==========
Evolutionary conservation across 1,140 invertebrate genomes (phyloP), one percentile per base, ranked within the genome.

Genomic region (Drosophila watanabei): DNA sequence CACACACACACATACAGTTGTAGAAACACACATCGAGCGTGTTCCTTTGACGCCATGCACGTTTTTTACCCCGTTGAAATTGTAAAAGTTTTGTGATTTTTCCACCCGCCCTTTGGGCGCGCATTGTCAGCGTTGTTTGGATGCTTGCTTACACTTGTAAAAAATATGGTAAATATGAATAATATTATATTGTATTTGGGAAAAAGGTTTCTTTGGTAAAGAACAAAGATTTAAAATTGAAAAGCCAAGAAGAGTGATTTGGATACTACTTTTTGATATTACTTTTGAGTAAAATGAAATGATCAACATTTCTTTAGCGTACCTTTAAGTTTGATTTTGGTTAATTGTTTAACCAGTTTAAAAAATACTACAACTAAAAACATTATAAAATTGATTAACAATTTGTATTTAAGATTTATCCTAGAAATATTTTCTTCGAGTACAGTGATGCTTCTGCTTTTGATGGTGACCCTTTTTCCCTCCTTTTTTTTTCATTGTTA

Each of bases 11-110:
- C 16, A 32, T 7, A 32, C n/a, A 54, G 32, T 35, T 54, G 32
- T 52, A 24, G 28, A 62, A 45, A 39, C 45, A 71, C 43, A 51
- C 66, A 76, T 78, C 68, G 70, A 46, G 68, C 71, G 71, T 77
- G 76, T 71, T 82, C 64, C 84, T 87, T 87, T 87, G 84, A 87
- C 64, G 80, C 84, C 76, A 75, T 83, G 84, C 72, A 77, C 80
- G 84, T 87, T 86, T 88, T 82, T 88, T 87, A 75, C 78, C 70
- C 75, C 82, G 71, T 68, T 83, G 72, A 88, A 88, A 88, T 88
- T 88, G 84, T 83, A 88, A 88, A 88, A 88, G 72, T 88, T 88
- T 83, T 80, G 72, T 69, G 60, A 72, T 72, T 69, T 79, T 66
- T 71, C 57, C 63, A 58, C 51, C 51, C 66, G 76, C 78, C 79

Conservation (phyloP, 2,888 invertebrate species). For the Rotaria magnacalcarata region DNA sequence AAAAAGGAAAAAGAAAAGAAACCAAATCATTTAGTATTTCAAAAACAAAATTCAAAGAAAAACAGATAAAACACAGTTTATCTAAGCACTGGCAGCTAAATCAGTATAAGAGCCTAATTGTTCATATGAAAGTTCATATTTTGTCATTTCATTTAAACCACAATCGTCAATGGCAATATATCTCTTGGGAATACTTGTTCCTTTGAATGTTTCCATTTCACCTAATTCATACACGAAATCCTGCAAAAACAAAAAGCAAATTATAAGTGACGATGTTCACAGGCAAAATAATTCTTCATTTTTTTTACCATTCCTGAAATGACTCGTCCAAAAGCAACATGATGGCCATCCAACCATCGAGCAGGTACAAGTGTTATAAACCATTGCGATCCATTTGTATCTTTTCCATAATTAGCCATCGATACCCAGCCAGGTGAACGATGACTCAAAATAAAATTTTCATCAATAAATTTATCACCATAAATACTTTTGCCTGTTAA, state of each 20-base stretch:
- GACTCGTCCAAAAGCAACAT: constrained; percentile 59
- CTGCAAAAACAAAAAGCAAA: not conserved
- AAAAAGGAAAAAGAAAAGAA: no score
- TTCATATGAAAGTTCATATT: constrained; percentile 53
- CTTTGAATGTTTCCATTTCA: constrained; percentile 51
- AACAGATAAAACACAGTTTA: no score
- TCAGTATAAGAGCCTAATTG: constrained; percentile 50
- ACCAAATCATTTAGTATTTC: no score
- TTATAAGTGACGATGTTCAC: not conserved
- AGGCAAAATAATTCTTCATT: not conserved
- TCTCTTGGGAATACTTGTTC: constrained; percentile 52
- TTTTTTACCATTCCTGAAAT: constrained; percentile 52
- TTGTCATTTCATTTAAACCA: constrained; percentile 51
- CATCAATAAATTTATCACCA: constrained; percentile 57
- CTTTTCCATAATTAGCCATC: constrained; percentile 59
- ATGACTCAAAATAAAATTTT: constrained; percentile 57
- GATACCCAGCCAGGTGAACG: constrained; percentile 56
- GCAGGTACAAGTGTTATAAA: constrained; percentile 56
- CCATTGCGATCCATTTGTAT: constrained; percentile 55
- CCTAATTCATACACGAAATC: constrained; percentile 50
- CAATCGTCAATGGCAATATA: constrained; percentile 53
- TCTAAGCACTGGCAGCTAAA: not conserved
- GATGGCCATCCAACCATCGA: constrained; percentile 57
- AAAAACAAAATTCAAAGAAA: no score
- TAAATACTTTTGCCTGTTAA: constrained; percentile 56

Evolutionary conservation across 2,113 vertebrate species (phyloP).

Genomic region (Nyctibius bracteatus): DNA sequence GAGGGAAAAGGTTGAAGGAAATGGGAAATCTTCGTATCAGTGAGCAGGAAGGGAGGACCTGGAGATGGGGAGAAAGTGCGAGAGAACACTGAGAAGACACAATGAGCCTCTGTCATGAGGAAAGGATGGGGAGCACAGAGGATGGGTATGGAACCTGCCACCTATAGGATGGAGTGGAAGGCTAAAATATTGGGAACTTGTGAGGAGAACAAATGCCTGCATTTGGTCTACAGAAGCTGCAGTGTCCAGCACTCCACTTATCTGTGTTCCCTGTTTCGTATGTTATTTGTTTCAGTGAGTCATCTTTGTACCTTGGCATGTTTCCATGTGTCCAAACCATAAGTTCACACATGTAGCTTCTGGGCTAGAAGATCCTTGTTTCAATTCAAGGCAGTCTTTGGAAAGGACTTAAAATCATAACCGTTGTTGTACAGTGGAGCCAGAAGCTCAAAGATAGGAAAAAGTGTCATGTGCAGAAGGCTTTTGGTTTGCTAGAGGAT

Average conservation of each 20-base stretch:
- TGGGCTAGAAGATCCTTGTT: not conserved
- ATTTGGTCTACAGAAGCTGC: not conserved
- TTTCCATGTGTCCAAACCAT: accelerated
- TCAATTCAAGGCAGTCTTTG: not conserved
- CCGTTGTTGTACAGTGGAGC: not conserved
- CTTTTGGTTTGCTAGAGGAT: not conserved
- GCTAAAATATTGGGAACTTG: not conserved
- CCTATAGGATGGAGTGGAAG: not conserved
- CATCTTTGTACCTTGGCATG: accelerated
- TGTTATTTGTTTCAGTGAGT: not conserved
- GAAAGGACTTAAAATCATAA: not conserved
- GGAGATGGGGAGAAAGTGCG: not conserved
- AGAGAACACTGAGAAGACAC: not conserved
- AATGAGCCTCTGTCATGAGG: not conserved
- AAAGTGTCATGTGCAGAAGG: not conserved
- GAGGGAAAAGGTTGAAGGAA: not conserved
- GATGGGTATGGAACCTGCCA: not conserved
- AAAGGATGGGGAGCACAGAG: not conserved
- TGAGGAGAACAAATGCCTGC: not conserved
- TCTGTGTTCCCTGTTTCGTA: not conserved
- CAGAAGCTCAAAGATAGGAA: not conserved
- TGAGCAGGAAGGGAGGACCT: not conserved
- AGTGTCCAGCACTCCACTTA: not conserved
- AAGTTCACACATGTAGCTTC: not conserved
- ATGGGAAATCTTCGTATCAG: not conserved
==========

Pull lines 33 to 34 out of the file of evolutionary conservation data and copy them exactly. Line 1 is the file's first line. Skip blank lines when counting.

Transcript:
- CCATTGCGATCCATTTGTAT: constrained; percentile 55
- CCTAATTCATACACGAAATC: constrained; percentile 50